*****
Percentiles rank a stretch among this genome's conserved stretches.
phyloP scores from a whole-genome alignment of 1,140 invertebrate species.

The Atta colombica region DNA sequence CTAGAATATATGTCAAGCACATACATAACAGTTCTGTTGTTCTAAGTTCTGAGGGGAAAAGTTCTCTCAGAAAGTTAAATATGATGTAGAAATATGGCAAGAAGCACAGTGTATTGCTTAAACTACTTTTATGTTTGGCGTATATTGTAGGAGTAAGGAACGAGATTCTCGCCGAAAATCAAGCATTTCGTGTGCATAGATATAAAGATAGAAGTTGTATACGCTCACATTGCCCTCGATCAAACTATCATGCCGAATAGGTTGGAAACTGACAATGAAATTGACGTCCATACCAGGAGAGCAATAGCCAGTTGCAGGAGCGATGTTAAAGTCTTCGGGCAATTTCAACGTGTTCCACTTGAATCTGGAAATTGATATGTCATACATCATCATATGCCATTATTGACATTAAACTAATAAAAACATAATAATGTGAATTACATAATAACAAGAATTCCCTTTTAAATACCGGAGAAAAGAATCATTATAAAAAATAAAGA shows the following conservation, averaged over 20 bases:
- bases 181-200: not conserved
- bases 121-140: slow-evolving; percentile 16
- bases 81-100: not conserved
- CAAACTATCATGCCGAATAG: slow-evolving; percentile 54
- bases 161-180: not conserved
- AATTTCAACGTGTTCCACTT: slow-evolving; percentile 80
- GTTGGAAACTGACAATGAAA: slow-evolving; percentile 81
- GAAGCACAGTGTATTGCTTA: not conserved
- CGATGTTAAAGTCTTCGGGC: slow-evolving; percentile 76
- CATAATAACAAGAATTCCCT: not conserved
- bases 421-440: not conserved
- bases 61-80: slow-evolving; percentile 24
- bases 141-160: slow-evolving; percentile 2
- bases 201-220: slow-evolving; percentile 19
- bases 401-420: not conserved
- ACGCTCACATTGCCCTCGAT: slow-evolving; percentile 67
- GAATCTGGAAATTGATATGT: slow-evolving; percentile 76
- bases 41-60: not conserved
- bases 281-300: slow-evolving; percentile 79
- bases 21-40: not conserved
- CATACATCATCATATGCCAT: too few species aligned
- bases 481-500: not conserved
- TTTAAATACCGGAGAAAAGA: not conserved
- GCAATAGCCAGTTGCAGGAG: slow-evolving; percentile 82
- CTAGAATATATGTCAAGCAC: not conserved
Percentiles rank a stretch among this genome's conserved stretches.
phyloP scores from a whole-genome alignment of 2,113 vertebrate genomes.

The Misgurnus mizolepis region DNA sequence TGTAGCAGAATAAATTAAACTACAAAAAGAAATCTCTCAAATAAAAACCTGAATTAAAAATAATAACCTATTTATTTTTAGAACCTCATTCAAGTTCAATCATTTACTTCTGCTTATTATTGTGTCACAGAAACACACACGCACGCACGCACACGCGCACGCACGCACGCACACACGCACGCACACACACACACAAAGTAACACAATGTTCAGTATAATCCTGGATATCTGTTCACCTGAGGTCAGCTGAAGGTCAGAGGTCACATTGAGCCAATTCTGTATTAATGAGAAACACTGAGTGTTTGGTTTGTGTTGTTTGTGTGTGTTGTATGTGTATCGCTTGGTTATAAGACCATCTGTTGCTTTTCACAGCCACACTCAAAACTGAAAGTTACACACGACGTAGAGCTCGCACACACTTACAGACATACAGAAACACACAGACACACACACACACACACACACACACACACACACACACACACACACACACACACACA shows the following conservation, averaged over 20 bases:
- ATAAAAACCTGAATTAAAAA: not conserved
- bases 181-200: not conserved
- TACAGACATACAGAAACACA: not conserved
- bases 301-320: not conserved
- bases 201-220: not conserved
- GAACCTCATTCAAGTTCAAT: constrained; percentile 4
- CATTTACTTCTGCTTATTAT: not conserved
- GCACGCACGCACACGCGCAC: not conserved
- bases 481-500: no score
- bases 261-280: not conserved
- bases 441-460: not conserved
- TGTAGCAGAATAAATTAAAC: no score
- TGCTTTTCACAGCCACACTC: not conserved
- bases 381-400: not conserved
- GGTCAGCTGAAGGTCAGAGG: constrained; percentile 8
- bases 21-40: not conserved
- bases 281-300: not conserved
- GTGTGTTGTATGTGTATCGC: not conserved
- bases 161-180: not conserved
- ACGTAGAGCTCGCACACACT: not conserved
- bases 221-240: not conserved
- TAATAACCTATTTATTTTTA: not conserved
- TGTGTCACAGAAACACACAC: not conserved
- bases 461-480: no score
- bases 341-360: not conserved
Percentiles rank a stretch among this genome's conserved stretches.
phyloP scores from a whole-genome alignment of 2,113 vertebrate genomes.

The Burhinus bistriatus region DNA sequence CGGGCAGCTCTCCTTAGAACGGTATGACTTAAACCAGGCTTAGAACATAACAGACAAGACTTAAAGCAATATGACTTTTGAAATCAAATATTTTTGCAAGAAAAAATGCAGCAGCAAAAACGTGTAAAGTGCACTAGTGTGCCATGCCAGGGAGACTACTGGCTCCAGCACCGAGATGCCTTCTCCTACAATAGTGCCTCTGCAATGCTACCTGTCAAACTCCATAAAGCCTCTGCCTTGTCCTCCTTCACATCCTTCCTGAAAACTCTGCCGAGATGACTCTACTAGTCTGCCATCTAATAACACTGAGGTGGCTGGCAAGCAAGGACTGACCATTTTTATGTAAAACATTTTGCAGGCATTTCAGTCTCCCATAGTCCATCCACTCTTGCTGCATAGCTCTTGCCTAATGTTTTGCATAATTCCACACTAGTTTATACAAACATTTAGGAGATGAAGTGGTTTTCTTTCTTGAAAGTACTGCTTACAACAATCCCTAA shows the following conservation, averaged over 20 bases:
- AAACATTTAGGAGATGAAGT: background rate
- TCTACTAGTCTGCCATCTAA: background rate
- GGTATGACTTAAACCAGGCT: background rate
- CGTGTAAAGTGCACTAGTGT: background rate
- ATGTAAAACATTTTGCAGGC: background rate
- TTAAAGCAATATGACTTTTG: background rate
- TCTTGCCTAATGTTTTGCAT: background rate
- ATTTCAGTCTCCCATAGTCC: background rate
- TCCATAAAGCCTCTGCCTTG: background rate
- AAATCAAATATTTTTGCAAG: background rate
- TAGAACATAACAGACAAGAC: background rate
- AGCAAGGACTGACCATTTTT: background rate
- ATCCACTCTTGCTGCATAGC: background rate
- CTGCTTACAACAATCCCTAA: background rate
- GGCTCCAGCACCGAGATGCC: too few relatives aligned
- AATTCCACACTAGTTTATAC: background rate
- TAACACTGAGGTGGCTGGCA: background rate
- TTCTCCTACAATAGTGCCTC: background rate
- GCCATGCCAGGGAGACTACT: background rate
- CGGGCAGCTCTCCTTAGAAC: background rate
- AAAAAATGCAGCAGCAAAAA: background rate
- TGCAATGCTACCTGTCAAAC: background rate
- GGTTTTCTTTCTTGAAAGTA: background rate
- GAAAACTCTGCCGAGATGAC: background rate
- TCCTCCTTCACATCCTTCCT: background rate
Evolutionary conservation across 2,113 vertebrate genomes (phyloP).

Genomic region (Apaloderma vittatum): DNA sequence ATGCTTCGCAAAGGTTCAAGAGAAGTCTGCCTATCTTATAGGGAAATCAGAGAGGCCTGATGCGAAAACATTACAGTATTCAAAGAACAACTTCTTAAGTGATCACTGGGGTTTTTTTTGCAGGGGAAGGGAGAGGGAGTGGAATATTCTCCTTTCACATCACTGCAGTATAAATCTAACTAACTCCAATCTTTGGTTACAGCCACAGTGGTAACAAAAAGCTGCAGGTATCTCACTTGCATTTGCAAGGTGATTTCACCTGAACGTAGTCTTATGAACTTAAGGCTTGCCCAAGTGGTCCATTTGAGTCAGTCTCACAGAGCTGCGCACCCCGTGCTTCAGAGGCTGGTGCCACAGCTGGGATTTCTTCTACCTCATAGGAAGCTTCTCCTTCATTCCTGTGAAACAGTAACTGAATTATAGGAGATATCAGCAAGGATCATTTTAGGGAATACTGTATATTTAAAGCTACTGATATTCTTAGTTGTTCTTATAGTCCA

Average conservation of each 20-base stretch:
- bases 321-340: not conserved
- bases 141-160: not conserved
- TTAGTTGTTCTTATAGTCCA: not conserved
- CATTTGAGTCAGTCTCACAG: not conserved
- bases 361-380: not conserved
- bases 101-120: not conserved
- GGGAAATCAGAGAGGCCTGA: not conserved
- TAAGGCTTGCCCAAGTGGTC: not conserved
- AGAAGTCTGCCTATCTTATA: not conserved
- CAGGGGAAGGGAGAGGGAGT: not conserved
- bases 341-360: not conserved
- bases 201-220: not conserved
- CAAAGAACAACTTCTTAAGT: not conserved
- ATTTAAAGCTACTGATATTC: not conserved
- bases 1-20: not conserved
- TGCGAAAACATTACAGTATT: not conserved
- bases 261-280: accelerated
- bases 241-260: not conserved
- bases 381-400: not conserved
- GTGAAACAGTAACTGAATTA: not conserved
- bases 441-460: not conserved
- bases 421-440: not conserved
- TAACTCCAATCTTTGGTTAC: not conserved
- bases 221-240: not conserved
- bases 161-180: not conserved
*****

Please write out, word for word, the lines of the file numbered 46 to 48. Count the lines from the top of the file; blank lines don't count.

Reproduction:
- GGTCAGCTGAAGGTCAGAGG: constrained; percentile 8
- bases 21-40: not conserved
- bases 281-300: not conserved